This Robot Learns How to Cook Your Ideal Omelet

Meet OmeletteBot, a fully autonomous breakfast-making bot.

Cameron Coward
a month agoRobotics / Food & Drinks
This may not be the future we were promised, but this team has at least built a robot that can learn how to make the ideal omelet for you. (📷: University of Cambridge)

In many ways, the future that we live in today offers a lot more than what was promised in the past. Your smartphone alone is an almost magical piece of technology that few people could have predicted. But in other ways, this future we’re living in is a disappointment. We don’t have flying cars, we don’t have a thriving lunar colony, and we certainly don’t have the kind of robot servants that were promised in fiction like The Jetsons. Flying cars are a pretty terrible idea to begin with and there is little practical reason to build a lunar colony, but a team of roboticists have at least built a robot that can learn how to make the ideal omelet for you.

OmeletteBot was created by a team from the University of Cambridge and presented at the ICRA 2020 conference in Paris this past week. Omelets really aren’t the point of the project, which is really just an exploration of how automated systems can alter their approach to suit the needs of each individual. The omelet was chosen over other potential dishes because it’s easy enough for a robot to make, while still providing enough flexibility that its parameters can be tweaked according to individual preferences.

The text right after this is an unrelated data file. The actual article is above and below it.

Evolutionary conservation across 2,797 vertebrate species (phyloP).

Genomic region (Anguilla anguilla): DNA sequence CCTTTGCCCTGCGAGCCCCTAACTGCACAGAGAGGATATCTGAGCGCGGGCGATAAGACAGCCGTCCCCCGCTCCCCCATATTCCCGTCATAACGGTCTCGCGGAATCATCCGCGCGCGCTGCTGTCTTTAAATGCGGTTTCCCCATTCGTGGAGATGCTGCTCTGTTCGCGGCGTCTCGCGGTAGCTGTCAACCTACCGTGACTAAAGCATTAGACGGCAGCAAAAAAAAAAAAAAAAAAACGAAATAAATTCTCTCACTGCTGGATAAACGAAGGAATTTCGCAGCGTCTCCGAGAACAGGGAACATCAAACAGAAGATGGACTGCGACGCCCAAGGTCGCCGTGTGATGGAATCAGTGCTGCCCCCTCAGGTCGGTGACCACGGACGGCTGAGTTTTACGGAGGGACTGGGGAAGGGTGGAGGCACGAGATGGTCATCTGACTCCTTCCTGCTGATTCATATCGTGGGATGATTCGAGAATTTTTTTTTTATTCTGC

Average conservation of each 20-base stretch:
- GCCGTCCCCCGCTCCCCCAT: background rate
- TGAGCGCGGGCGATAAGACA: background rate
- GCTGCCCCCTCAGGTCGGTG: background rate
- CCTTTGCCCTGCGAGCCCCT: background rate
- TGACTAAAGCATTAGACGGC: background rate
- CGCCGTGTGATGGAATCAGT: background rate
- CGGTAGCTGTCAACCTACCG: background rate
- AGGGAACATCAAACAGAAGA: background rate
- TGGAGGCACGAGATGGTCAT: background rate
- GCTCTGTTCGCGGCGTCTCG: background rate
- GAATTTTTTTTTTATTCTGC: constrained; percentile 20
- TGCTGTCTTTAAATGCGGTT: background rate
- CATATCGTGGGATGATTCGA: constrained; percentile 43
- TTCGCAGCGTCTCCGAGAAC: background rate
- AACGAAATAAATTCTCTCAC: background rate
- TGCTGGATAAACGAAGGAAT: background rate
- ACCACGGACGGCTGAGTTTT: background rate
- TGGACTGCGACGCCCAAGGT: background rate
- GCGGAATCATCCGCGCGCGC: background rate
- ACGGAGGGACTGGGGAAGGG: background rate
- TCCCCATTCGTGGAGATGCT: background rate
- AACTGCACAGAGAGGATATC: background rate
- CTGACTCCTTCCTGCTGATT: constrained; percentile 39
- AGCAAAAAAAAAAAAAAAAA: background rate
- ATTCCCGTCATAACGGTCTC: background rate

The robot itself is a pretty standard arm equipped with a gripper end effector that can be used to pick up ingredients, the mixing bowl, and the pan. The parameters that can be adjusted are the amount of salt, amount of pepper, the time spent whisking, the time spent mixing in the pan, and the time that the pan is left on the heat. That’s a pretty basic omelet, so don’t expect anything fancy like peppers or ham. An individual can try samples of a few omelets that have minor differences and then rate those based on flavor, appearance, and texture. OmeletteBot can then use a process called batch Bayesian optimization to determine what parameters will result in the ideal omelet for that individual and then cook it. It’s unlikely that your local diner will have robotic line cooks anytime soon, but OmeletteBot is an interesting look at how robots can be taught to serve us better.

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